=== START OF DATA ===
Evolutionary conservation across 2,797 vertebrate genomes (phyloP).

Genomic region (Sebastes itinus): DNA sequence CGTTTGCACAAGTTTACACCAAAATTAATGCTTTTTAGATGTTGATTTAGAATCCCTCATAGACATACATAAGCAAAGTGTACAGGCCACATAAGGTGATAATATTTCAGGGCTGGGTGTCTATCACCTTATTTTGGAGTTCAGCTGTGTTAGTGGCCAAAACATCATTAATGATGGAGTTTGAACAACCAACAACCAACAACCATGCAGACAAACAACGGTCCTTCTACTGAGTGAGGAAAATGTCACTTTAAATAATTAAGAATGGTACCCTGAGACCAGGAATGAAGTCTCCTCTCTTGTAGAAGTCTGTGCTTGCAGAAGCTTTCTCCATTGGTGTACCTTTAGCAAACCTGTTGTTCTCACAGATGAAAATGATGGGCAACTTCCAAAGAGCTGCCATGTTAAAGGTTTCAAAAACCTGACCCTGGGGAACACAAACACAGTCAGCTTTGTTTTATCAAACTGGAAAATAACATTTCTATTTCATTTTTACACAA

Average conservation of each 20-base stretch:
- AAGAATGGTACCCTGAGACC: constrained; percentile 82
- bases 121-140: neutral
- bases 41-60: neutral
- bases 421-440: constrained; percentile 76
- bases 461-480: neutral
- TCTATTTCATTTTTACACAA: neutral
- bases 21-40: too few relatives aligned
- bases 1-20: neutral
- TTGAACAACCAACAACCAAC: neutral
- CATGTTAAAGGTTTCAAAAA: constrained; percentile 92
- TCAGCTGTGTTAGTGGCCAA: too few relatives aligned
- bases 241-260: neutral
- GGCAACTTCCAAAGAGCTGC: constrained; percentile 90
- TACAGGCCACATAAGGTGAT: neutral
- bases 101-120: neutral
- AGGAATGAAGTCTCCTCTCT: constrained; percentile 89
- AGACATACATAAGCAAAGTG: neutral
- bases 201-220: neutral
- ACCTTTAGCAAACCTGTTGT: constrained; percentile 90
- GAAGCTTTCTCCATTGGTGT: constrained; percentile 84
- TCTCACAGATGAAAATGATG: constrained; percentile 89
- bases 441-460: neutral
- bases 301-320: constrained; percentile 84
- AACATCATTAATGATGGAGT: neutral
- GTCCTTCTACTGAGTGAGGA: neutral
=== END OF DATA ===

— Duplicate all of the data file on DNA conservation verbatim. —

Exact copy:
Evolutionary conservation across 2,797 vertebrate genomes (phyloP).

Genomic region (Sebastes itinus): DNA sequence CGTTTGCACAAGTTTACACCAAAATTAATGCTTTTTAGATGTTGATTTAGAATCCCTCATAGACATACATAAGCAAAGTGTACAGGCCACATAAGGTGATAATATTTCAGGGCTGGGTGTCTATCACCTTATTTTGGAGTTCAGCTGTGTTAGTGGCCAAAACATCATTAATGATGGAGTTTGAACAACCAACAACCAACAACCATGCAGACAAACAACGGTCCTTCTACTGAGTGAGGAAAATGTCACTTTAAATAATTAAGAATGGTACCCTGAGACCAGGAATGAAGTCTCCTCTCTTGTAGAAGTCTGTGCTTGCAGAAGCTTTCTCCATTGGTGTACCTTTAGCAAACCTGTTGTTCTCACAGATGAAAATGATGGGCAACTTCCAAAGAGCTGCCATGTTAAAGGTTTCAAAAACCTGACCCTGGGGAACACAAACACAGTCAGCTTTGTTTTATCAAACTGGAAAATAACATTTCTATTTCATTTTTACACAA

Average conservation of each 20-base stretch:
- AAGAATGGTACCCTGAGACC: constrained; percentile 82
- bases 121-140: neutral
- bases 41-60: neutral
- bases 421-440: constrained; percentile 76
- bases 461-480: neutral
- TCTATTTCATTTTTACACAA: neutral
- bases 21-40: too few relatives aligned
- bases 1-20: neutral
- TTGAACAACCAACAACCAAC: neutral
- CATGTTAAAGGTTTCAAAAA: constrained; percentile 92
- TCAGCTGTGTTAGTGGCCAA: too few relatives aligned
- bases 241-260: neutral
- GGCAACTTCCAAAGAGCTGC: constrained; percentile 90
- TACAGGCCACATAAGGTGAT: neutral
- bases 101-120: neutral
- AGGAATGAAGTCTCCTCTCT: constrained; percentile 89
- AGACATACATAAGCAAAGTG: neutral
- bases 201-220: neutral
- ACCTTTAGCAAACCTGTTGT: constrained; percentile 90
- GAAGCTTTCTCCATTGGTGT: constrained; percentile 84
- TCTCACAGATGAAAATGATG: constrained; percentile 89
- bases 441-460: neutral
- bases 301-320: constrained; percentile 84
- AACATCATTAATGATGGAGT: neutral
- GTCCTTCTACTGAGTGAGGA: neutral